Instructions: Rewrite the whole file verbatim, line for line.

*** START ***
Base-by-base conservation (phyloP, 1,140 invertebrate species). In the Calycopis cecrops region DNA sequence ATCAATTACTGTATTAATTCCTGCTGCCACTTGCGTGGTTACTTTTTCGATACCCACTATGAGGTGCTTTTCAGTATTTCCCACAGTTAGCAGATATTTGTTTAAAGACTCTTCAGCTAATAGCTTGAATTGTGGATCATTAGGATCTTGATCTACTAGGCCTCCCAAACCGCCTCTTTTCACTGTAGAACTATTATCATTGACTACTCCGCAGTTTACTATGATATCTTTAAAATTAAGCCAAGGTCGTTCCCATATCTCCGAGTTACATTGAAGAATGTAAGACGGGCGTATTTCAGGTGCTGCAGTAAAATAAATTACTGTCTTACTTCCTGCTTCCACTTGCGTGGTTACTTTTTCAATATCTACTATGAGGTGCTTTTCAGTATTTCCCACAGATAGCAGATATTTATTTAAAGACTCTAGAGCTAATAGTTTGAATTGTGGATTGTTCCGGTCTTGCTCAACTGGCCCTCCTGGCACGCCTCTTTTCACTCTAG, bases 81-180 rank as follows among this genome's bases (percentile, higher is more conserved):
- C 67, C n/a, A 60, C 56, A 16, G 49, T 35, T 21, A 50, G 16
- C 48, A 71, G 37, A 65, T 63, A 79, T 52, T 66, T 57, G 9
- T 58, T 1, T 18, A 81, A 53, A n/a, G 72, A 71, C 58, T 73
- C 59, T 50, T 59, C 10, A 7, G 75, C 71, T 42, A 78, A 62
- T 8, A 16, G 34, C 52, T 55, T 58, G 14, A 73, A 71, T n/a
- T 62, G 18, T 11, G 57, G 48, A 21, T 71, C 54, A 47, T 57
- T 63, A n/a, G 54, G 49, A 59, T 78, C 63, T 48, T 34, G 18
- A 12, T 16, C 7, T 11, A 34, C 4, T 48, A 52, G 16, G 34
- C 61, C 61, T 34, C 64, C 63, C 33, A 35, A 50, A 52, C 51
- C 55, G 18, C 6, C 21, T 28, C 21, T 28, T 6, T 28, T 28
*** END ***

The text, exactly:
Base-by-base conservation (phyloP, 1,140 invertebrate species). In the Calycopis cecrops region DNA sequence ATCAATTACTGTATTAATTCCTGCTGCCACTTGCGTGGTTACTTTTTCGATACCCACTATGAGGTGCTTTTCAGTATTTCCCACAGTTAGCAGATATTTGTTTAAAGACTCTTCAGCTAATAGCTTGAATTGTGGATCATTAGGATCTTGATCTACTAGGCCTCCCAAACCGCCTCTTTTCACTGTAGAACTATTATCATTGACTACTCCGCAGTTTACTATGATATCTTTAAAATTAAGCCAAGGTCGTTCCCATATCTCCGAGTTACATTGAAGAATGTAAGACGGGCGTATTTCAGGTGCTGCAGTAAAATAAATTACTGTCTTACTTCCTGCTTCCACTTGCGTGGTTACTTTTTCAATATCTACTATGAGGTGCTTTTCAGTATTTCCCACAGATAGCAGATATTTATTTAAAGACTCTAGAGCTAATAGTTTGAATTGTGGATTGTTCCGGTCTTGCTCAACTGGCCCTCCTGGCACGCCTCTTTTCACTCTAG, bases 81-180 rank as follows among this genome's bases (percentile, higher is more conserved):
- C 67, C n/a, A 60, C 56, A 16, G 49, T 35, T 21, A 50, G 16
- C 48, A 71, G 37, A 65, T 63, A 79, T 52, T 66, T 57, G 9
- T 58, T 1, T 18, A 81, A 53, A n/a, G 72, A 71, C 58, T 73
- C 59, T 50, T 59, C 10, A 7, G 75, C 71, T 42, A 78, A 62
- T 8, A 16, G 34, C 52, T 55, T 58, G 14, A 73, A 71, T n/a
- T 62, G 18, T 11, G 57, G 48, A 21, T 71, C 54, A 47, T 57
- T 63, A n/a, G 54, G 49, A 59, T 78, C 63, T 48, T 34, G 18
- A 12, T 16, C 7, T 11, A 34, C 4, T 48, A 52, G 16, G 34
- C 61, C 61, T 34, C 64, C 63, C 33, A 35, A 50, A 52, C 51
- C 55, G 18, C 6, C 21, T 28, C 21, T 28, T 6, T 28, T 28